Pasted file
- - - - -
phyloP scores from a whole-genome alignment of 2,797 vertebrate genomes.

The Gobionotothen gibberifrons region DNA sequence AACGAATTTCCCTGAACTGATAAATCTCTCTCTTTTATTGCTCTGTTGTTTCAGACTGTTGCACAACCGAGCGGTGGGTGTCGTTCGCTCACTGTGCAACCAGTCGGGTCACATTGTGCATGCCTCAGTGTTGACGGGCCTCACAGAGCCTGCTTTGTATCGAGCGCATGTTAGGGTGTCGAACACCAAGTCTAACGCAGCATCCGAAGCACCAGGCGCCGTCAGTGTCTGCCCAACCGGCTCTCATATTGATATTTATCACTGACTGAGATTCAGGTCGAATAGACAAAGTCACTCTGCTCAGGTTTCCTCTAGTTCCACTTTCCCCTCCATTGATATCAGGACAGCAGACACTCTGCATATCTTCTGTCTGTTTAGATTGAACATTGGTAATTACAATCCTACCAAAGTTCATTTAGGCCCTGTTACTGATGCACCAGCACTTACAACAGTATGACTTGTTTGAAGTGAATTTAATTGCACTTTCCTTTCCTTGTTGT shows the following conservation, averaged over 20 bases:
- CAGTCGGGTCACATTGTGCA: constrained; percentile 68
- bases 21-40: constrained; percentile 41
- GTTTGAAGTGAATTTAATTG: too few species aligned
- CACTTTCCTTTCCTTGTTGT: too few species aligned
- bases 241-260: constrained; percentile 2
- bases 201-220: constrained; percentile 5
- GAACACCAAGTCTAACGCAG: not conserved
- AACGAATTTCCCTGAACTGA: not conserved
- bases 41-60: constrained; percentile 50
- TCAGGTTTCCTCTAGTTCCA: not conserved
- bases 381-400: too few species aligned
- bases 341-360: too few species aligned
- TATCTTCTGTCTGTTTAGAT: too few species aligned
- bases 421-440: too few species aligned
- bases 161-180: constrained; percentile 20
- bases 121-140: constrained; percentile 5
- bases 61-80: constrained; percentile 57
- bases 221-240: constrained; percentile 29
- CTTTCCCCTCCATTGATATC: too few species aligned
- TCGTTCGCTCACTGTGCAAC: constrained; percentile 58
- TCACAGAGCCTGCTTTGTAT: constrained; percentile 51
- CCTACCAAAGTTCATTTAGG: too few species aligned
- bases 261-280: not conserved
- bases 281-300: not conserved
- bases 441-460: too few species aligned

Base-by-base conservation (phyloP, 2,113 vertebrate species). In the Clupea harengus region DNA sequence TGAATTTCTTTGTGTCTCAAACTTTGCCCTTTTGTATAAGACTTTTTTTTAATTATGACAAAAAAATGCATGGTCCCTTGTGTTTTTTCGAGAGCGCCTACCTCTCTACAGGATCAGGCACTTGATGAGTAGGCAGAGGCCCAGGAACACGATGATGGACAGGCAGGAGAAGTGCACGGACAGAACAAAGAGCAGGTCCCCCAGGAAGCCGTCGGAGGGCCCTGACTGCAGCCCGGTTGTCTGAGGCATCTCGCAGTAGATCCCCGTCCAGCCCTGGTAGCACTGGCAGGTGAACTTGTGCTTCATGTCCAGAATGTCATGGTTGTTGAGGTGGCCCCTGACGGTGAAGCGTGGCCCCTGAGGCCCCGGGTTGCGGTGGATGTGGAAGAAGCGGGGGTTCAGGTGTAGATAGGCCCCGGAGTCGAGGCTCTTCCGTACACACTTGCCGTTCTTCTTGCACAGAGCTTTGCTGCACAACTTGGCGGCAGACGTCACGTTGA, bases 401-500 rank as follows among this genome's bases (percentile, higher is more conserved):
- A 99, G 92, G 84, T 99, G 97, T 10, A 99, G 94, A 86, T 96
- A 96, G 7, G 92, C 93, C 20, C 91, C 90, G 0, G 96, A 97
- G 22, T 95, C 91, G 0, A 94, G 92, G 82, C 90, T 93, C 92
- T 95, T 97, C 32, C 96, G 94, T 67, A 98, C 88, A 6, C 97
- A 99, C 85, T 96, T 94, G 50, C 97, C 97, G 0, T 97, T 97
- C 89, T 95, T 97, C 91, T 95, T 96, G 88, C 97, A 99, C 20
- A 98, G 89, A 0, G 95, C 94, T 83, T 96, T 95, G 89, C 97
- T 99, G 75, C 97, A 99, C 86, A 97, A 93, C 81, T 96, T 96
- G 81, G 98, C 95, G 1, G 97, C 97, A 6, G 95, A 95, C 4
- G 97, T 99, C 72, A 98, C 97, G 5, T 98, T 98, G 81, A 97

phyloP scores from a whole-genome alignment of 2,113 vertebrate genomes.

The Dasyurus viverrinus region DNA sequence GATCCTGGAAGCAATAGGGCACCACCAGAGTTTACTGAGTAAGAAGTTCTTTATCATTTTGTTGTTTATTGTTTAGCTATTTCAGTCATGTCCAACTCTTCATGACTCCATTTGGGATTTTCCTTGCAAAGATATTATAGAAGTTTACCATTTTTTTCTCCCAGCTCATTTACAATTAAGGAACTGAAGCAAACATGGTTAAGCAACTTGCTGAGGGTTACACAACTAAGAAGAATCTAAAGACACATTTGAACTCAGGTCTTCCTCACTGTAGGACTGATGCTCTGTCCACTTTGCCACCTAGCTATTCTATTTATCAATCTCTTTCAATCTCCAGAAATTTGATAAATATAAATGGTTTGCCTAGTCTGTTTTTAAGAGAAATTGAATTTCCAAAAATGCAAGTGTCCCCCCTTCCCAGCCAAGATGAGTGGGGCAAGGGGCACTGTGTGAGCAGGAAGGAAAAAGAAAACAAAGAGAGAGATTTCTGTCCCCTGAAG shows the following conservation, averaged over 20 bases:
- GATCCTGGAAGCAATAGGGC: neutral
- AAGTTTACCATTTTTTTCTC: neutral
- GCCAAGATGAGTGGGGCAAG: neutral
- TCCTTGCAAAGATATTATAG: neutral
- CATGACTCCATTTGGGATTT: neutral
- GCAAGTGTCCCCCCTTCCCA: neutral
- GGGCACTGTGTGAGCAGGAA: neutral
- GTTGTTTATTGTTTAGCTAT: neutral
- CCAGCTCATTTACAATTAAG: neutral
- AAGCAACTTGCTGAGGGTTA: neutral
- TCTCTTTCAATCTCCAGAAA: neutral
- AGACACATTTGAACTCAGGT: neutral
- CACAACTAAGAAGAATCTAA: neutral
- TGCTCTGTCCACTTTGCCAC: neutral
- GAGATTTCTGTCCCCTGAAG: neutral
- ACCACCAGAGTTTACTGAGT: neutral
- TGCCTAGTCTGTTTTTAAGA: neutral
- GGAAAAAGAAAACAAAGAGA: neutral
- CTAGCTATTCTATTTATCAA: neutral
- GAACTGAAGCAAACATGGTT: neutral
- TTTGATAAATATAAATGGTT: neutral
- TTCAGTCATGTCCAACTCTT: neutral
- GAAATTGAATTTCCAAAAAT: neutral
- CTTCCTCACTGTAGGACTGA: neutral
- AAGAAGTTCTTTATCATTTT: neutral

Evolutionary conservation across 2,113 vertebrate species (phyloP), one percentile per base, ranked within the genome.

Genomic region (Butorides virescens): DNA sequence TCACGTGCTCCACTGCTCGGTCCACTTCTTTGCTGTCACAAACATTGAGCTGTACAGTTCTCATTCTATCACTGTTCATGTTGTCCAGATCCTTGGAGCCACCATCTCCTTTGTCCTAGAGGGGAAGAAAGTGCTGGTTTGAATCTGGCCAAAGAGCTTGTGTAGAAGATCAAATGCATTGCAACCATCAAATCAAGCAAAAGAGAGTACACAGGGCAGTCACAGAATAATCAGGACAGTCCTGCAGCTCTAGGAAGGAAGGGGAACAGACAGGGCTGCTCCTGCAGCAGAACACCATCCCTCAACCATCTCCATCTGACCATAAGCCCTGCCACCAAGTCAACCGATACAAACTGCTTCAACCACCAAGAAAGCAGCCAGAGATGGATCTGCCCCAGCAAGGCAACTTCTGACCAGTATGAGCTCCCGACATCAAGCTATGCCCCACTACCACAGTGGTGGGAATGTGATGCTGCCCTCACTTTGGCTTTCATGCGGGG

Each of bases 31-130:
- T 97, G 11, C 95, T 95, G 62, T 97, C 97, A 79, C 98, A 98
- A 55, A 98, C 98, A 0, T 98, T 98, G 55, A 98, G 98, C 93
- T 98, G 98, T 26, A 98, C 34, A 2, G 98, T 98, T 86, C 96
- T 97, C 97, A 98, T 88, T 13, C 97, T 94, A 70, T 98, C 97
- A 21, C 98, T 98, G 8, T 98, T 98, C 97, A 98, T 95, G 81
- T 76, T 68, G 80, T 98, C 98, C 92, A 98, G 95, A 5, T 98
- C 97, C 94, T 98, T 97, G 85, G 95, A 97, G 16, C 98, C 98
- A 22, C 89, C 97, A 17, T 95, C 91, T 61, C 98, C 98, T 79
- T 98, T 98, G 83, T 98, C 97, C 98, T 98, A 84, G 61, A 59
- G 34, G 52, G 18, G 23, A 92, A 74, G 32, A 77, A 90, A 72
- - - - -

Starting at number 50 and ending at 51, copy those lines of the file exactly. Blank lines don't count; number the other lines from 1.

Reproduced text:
- AAGCAACTTGCTGAGGGTTA: neutral
- TCTCTTTCAATCTCCAGAAA: neutral